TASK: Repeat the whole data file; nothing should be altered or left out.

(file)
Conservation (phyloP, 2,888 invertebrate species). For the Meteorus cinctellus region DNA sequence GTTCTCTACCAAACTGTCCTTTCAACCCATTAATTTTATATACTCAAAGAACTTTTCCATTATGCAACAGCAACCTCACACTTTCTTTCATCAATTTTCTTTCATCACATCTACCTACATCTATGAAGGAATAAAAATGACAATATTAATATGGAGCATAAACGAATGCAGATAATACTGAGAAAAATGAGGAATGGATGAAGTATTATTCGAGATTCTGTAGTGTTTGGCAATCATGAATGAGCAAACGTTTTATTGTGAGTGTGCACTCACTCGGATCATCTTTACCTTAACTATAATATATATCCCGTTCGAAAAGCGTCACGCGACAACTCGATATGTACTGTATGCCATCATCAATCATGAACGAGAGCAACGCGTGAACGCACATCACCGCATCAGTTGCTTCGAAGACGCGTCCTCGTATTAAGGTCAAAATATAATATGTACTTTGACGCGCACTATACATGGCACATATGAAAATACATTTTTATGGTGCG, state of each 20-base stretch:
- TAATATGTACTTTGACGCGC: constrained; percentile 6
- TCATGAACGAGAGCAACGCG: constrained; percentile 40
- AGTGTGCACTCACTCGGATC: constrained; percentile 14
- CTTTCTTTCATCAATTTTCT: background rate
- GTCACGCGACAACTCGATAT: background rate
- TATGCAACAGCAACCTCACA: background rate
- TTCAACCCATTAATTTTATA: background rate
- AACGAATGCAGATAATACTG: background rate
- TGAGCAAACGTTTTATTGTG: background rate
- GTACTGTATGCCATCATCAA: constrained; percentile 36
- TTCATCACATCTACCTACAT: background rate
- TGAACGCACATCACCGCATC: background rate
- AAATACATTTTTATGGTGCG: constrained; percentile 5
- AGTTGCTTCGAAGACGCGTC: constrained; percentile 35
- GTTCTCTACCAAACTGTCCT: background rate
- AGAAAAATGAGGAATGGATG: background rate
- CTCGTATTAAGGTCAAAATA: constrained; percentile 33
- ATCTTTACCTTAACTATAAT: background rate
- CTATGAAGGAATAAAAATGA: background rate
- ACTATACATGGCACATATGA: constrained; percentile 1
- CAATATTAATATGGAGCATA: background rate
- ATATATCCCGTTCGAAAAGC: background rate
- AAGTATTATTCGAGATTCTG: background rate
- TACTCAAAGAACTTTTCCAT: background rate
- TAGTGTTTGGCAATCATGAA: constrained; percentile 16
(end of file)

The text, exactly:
Conservation (phyloP, 2,888 invertebrate species). For the Meteorus cinctellus region DNA sequence GTTCTCTACCAAACTGTCCTTTCAACCCATTAATTTTATATACTCAAAGAACTTTTCCATTATGCAACAGCAACCTCACACTTTCTTTCATCAATTTTCTTTCATCACATCTACCTACATCTATGAAGGAATAAAAATGACAATATTAATATGGAGCATAAACGAATGCAGATAATACTGAGAAAAATGAGGAATGGATGAAGTATTATTCGAGATTCTGTAGTGTTTGGCAATCATGAATGAGCAAACGTTTTATTGTGAGTGTGCACTCACTCGGATCATCTTTACCTTAACTATAATATATATCCCGTTCGAAAAGCGTCACGCGACAACTCGATATGTACTGTATGCCATCATCAATCATGAACGAGAGCAACGCGTGAACGCACATCACCGCATCAGTTGCTTCGAAGACGCGTCCTCGTATTAAGGTCAAAATATAATATGTACTTTGACGCGCACTATACATGGCACATATGAAAATACATTTTTATGGTGCG, state of each 20-base stretch:
- TAATATGTACTTTGACGCGC: constrained; percentile 6
- TCATGAACGAGAGCAACGCG: constrained; percentile 40
- AGTGTGCACTCACTCGGATC: constrained; percentile 14
- CTTTCTTTCATCAATTTTCT: background rate
- GTCACGCGACAACTCGATAT: background rate
- TATGCAACAGCAACCTCACA: background rate
- TTCAACCCATTAATTTTATA: background rate
- AACGAATGCAGATAATACTG: background rate
- TGAGCAAACGTTTTATTGTG: background rate
- GTACTGTATGCCATCATCAA: constrained; percentile 36
- TTCATCACATCTACCTACAT: background rate
- TGAACGCACATCACCGCATC: background rate
- AAATACATTTTTATGGTGCG: constrained; percentile 5
- AGTTGCTTCGAAGACGCGTC: constrained; percentile 35
- GTTCTCTACCAAACTGTCCT: background rate
- AGAAAAATGAGGAATGGATG: background rate
- CTCGTATTAAGGTCAAAATA: constrained; percentile 33
- ATCTTTACCTTAACTATAAT: background rate
- CTATGAAGGAATAAAAATGA: background rate
- ACTATACATGGCACATATGA: constrained; percentile 1
- CAATATTAATATGGAGCATA: background rate
- ATATATCCCGTTCGAAAAGC: background rate
- AAGTATTATTCGAGATTCTG: background rate
- TACTCAAAGAACTTTTCCAT: background rate
- TAGTGTTTGGCAATCATGAA: constrained; percentile 16